Is the make-up you use caus­ing your skin con­di­tion?

Balonne Beacon - - LIFE - CARA MCDON­ALD ST VIN­CENT’S HOS­PI­TAL MEL­BOURNE

IS MAKE-UP bad for our skin?

While in most cases makeup is harm­less, cer­tain prod­ucts may cause prob­lems for some in­di­vid­u­als. It’s im­por­tant to use make-up and cos­met­ics suit­able for your skin type or skin con­di­tion.

Some skin prob­lems caused by cos­met­ics in­clude:

Acne cos­met­ica, a form of acne trig­gered by the use of cer­tain cos­metic prod­ucts. It is linked to cer­tain in­gre­di­ents that cause come­done for­ma­tion (a block­age in the pore) and typ­i­cally presents as small rash-like bumpy pim­ples.

Ir­ri­tant der­mati­tis, which ac­counts for the ma­jor­ity of re­ac­tions to make-up and other cos­metic prod­ucts. It can oc­cur in any­one but is more likely in those with pre-ex­ist­ing sen­si­tive skin or in those with un­der­ly­ing bar­rier dis­rup­tion caused by a con­di­tion like eczema or rosacea. It typ­i­cally causes an itchy, scaly red rash but can even blis­ter or weep. Symp­toms can oc­cur im­me­di­ately but may take weeks or even months to de­velop with weaker ir­ri­tants, mak­ing it dif­fi­cult to iden­tify the cause.

Al­ler­gic con­tact der­mati­tis, which oc­curs when a per­son has be­come sen­si­tised to an in­gre­di­ent that has been ap­plied to the skin. A red, itchy rash some­times as­so­ci­ated with swelling or blis­ters de­vel­ops 12–48 hours af­ter ex­po­sure, and may be­come chronic with on­go­ing use. The al­ler­gen can be very dif­fi­cult to iden­tify be­cause in some cases the prod­uct is used for months or years be­fore sen­si­ti­sa­tion oc­curs.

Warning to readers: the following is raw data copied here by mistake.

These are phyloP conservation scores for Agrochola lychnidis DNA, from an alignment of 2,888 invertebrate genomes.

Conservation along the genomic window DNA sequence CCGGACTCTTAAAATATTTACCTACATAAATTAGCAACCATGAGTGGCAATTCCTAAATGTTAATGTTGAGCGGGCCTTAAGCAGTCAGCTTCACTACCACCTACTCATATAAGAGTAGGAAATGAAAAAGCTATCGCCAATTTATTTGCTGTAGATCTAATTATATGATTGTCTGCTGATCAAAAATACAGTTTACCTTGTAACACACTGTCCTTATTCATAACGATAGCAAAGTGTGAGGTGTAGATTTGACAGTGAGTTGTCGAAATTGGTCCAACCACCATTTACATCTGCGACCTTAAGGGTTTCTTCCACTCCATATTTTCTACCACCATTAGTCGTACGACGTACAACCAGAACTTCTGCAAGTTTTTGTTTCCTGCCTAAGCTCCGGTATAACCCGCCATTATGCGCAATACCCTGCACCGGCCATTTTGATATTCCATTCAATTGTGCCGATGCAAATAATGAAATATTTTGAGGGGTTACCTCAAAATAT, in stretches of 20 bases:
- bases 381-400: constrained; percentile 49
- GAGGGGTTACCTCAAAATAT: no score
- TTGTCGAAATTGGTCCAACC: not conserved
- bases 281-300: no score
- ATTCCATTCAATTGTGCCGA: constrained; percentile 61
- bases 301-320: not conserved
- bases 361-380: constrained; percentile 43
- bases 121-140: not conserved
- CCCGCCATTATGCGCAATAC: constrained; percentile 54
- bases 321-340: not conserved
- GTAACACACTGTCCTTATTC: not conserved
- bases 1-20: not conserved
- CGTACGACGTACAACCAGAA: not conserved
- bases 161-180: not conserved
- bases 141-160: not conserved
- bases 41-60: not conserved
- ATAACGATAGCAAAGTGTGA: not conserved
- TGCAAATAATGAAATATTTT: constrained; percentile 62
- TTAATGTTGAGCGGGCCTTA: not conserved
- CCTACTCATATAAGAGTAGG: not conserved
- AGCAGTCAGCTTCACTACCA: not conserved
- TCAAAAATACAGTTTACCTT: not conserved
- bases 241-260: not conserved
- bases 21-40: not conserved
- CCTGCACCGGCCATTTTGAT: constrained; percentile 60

Fra­grances and preser­va­tives are the most com­mon cause of con­tact al­lergy re­sult­ing from cos­met­ics.

There are more than 5000 dif­fer­ent fra­grances used in skin care prod­ucts, many of which are natural plant ex­tracts and es­sen­tial oils.

Other com­mon al­ler­gens in­clude preser­va­tives, lano­lin, co­conut di­ethanolamide (a foam­ing agent) and sun­screen agents.

Looking for hy­poal­ler­genic, fra­grance-free and non-come­do­genic prod­ucts is wise.

Those with an oily skin type or a his­tory of acne should also limit oil-based cos­met­ics.

Those with a sen­si­tive or dry skin type, an un­der­ly­ing in­flam­ma­tory skin con­di­tion or his­tory of con­tact al­lergy should try to avoid ir­ri­tants and po­ten­tial al­ler­gens.

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